By Isaac Butler
I had long had an idea for an essay-- one that I likely won't write now-- called The Three Houses of August, one that pivoted off a visit to his childhood home (which I've seen, and is a boarded up wreck contained within The Hill Distrcit, where his plays take place) to then profile The August Wilson Center for African American Culture in Downtown Pittsburgh just a couple of miles away before visitng The August Wilson Theater on Broadway, which currently houses Jersey Boys.
At least one leg of that trip is likely to be impossible now, as the August Wilson Center for African American Culture is in very, very serious financial trouble:
The bank has sued to foreclose. The city’s philanthropic groups, with names like Mellon and Heinz, have withdrawn support. The $42 million August Wilson Center for African American Culture, a bow-front building inspired by a Swahili sailing ship, is high and dry.
Yowch! At least this article, unlike most coverage of financially struggling arts institutions, is willing to put the blame squarley where it belongs, namely with mismanagement. It seems that the August Wilson Center made three very big mistakes in its founding that all but guaranteed its eventual failure. First, they built the center in Downtown Pittsburgh, where "working-class blacks, many of whom feel unwelcome downtown with its skyscrapers and largely white-owned businesses," were unlikely to go. Second, they stuffed the Board with people who didn't give a shit about the Center, its programming or the playwright it was named after. Third, they took on an $11 million mortgage, which required mortgage payments of over fifty thousand dollars a month with no plan for how to pay for it.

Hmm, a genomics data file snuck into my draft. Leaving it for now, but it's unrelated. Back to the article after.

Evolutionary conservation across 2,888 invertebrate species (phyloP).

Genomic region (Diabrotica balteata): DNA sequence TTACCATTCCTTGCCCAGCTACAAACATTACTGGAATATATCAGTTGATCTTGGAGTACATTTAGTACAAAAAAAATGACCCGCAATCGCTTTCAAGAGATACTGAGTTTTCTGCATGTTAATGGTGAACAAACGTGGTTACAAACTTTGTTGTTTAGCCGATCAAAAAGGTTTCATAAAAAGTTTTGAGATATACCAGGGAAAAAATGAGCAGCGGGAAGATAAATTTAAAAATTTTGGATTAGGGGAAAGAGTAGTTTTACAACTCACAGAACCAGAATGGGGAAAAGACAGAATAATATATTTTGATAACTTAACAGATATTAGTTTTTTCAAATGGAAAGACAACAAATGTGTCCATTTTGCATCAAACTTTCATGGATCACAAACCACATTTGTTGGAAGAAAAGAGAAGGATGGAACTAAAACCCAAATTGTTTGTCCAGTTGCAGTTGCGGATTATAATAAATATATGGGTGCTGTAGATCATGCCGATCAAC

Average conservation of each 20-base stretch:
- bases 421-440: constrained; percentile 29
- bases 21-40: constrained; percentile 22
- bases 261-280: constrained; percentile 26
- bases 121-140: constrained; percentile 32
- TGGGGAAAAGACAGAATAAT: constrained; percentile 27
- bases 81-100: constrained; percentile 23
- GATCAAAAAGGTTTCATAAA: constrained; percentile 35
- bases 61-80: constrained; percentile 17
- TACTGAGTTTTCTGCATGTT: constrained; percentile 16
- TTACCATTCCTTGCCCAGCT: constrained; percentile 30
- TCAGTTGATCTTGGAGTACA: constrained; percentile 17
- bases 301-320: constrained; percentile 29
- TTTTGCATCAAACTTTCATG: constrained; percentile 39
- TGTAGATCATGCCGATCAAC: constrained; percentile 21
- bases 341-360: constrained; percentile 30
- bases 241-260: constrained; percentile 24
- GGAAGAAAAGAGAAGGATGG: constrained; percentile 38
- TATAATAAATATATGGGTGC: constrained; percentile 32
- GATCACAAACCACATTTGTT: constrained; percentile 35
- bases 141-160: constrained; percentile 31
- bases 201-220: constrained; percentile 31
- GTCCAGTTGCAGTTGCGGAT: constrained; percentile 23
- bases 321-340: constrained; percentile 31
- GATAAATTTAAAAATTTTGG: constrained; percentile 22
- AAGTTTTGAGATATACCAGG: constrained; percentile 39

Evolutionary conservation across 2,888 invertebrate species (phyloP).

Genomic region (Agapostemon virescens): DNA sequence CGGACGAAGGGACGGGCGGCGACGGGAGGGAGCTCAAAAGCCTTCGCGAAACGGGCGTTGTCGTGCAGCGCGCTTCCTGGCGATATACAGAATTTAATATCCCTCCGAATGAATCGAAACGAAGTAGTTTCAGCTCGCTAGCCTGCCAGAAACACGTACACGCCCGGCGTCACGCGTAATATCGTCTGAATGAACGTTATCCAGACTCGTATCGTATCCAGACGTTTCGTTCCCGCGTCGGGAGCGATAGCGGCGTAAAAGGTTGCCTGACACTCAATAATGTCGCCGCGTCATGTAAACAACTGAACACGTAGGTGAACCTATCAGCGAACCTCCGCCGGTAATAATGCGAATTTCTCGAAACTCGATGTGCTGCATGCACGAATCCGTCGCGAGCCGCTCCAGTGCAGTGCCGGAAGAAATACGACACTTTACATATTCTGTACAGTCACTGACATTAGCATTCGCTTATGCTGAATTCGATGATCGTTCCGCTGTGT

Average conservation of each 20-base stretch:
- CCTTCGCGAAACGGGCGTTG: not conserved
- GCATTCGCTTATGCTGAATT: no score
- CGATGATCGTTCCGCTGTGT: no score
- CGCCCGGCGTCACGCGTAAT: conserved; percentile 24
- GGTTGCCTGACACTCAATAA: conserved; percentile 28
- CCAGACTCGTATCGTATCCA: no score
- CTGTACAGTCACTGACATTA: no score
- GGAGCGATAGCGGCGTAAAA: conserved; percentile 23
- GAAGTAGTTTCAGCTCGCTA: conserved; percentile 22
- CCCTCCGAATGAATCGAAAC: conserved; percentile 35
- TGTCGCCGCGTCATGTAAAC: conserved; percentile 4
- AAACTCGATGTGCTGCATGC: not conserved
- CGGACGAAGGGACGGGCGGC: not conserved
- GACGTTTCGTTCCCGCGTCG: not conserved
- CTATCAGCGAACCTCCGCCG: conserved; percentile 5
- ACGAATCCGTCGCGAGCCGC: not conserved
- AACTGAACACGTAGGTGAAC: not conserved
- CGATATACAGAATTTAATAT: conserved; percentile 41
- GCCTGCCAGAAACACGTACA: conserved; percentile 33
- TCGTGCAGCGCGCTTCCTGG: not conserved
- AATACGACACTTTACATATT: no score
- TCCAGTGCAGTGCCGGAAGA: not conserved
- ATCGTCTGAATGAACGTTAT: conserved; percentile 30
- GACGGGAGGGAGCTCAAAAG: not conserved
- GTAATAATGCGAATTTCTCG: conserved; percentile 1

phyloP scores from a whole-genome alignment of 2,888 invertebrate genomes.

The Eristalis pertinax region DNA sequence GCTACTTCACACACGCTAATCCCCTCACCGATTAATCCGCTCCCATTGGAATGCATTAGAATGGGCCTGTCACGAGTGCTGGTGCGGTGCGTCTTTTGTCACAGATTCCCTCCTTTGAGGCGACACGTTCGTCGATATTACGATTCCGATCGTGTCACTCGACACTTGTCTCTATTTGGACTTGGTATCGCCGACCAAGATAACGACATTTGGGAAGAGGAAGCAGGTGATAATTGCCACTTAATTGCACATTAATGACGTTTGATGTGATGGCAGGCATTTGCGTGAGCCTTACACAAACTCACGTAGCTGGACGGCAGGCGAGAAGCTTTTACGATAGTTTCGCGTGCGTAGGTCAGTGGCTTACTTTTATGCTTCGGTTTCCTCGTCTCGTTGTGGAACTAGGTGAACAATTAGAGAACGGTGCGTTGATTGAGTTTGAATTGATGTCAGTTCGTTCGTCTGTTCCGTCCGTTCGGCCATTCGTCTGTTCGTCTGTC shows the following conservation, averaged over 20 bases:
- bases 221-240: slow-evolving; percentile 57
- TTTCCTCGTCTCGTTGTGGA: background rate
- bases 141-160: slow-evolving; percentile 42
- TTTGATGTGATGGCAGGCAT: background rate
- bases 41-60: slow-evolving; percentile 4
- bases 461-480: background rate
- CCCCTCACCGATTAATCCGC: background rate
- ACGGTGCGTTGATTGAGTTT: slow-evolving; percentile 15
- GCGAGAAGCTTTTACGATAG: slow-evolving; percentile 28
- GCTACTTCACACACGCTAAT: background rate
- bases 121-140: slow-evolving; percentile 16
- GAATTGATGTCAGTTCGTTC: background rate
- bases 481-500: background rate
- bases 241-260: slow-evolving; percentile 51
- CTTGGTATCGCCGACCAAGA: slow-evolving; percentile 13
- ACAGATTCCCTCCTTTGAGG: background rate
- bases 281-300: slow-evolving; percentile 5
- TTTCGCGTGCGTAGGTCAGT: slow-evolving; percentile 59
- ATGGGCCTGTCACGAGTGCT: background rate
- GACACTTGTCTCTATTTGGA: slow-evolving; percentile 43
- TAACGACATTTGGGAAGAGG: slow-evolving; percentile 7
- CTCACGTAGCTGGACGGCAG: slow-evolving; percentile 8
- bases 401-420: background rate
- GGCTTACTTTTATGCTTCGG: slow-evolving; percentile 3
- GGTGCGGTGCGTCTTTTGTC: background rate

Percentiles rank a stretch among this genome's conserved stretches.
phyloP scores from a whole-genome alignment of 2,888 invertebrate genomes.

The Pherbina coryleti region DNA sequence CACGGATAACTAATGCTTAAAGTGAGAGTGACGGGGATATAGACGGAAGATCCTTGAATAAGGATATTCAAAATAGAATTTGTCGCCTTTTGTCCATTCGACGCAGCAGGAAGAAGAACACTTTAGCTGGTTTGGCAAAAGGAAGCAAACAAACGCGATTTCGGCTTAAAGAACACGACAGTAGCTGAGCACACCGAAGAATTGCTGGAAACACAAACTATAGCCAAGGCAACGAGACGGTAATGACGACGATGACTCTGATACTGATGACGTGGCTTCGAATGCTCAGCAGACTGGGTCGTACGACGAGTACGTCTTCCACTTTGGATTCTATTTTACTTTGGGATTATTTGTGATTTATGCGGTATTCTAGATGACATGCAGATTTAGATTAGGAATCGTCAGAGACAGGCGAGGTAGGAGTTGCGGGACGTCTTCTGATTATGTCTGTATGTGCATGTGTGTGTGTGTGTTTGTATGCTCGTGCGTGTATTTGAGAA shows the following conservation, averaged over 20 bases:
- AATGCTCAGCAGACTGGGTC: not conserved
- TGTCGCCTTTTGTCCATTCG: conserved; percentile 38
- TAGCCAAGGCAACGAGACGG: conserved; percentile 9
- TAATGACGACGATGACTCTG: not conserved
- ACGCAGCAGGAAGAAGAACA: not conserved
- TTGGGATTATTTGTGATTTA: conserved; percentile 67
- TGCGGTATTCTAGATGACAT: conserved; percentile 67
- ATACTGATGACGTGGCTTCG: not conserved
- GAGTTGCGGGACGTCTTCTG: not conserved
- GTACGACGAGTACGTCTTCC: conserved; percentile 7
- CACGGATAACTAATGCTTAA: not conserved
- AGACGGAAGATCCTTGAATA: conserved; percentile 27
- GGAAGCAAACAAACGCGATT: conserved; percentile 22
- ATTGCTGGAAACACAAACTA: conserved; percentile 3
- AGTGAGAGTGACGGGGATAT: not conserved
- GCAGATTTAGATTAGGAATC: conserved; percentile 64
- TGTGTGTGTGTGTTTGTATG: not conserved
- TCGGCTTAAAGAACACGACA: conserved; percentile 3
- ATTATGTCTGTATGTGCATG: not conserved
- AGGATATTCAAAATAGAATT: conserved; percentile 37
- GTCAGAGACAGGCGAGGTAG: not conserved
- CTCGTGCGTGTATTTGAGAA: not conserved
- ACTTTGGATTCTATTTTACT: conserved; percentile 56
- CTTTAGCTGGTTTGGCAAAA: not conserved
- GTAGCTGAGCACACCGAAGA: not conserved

So to review: upon deciding to build the August Wilson Center for African American Culture, they build a building they couldn't afford in an area of town where African Americans feel unwelcome and put people who don't like August Wilson on the board. Bravo. Really. Bra-fucking-vo.
This is all very reminiscent of the financial crises that we saw facing various theaters in the wake of the 2008 stock market crash. A theater would be in trouble, they'd beg the theatrical community to save them, and then we'd find out that they'd, for example, moved their space to a 20-30 minute drive from their aging subscriber base when it used to be five minutes away, or that their artistic director had cannibalized the theater for spare parts in order to launch his Broadway career, or that the managing director was a pathological liar.
And almost always, almost always, at the heart of this was a misguided brick and mortar decision that made a crisis all but inevitable as new spaces bring with them huge new monthly overhead costs, or the expected fundraising and subscriber boost from opening a new space dries up after the first year. Rumor is that there are two major theaters in DC that are facing financial crises as the result of these very factors.
But it's time to just be honest-- as this very fine article is-- about these crises. These are crises of management, and they're crises of the funding community. These nonprofits didn't all get the Edifice Complex out of nowhere. This is what they can get money to do. This is where gravity is pulling them. I know I went after The Public (a theater I adore, just to be clear) for spending $40 million on a lobby while their art starves, but the truth of the matter is, that failure is shared-- and incentivized and built-- by donors and foundations and public funders who will only fund buildings and don't really seem to care about art.
Until we get reform, we'll have more cases like this. The August Wilson Center, named after the man who is perhpas the greatest of American playwrights, a man whose plays told the story of the African American denizens of the Hill District with the musuicality of Shakespeare and the quotidian detail of Chekhov, is now being rented to a White Megachurch.